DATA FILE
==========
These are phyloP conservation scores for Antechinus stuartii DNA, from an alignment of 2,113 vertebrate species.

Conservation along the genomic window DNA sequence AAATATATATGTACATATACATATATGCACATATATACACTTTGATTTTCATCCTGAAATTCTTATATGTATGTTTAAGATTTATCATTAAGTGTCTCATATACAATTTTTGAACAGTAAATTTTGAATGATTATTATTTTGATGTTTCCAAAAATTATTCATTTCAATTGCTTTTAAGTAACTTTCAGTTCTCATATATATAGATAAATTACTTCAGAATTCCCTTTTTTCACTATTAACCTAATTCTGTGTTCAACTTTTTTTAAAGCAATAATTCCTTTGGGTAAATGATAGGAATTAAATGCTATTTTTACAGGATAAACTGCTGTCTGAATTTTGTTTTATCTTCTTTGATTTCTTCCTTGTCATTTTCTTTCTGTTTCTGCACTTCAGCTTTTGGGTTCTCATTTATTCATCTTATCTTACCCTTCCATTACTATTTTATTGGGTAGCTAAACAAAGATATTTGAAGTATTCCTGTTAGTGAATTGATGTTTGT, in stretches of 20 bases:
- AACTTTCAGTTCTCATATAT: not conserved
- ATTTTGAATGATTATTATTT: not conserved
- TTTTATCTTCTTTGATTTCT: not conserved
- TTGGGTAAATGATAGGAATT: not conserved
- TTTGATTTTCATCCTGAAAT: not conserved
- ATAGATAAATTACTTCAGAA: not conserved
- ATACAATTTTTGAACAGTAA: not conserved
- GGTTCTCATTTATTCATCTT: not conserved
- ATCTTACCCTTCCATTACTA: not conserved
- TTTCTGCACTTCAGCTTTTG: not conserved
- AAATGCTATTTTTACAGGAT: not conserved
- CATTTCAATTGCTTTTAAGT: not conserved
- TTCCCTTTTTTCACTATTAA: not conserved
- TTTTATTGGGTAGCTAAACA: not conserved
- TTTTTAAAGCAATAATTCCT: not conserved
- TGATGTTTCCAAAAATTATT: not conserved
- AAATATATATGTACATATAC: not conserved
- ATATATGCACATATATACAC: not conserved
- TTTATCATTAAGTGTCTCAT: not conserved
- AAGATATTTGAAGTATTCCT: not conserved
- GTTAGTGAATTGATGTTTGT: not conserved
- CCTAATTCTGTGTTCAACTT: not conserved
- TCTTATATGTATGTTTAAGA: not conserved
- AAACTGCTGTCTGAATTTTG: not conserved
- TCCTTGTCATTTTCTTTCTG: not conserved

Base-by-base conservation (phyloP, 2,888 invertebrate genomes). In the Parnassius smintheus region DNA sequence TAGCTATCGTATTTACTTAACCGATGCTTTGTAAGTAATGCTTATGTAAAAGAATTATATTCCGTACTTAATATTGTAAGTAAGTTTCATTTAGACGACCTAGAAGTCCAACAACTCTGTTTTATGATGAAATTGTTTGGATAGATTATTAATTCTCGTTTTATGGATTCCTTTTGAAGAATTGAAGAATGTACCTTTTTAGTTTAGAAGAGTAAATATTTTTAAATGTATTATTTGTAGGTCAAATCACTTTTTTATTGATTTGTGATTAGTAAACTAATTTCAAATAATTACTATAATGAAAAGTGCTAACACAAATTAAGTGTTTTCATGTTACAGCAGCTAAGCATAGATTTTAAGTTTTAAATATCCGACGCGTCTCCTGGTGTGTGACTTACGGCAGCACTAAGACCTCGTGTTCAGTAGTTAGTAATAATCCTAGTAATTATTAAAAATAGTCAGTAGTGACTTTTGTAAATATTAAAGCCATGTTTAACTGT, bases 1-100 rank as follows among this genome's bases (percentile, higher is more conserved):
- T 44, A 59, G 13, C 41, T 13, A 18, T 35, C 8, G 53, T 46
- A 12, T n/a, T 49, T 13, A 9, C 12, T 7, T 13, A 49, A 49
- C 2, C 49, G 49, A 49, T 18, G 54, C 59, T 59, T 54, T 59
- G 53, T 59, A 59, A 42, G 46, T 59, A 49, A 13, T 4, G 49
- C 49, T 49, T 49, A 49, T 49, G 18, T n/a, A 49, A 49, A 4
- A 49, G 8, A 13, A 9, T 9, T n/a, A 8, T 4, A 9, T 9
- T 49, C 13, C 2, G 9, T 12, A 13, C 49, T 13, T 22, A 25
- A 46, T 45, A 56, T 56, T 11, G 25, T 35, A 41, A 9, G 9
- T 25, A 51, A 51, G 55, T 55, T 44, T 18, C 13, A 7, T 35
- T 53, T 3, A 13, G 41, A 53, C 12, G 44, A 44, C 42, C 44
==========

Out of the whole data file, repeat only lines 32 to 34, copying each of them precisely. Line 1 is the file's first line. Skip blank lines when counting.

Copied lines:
- G 53, T 59, A 59, A 42, G 46, T 59, A 49, A 13, T 4, G 49
- C 49, T 49, T 49, A 49, T 49, G 18, T n/a, A 49, A 49, A 4
- A 49, G 8, A 13, A 9, T 9, T n/a, A 8, T 4, A 9, T 9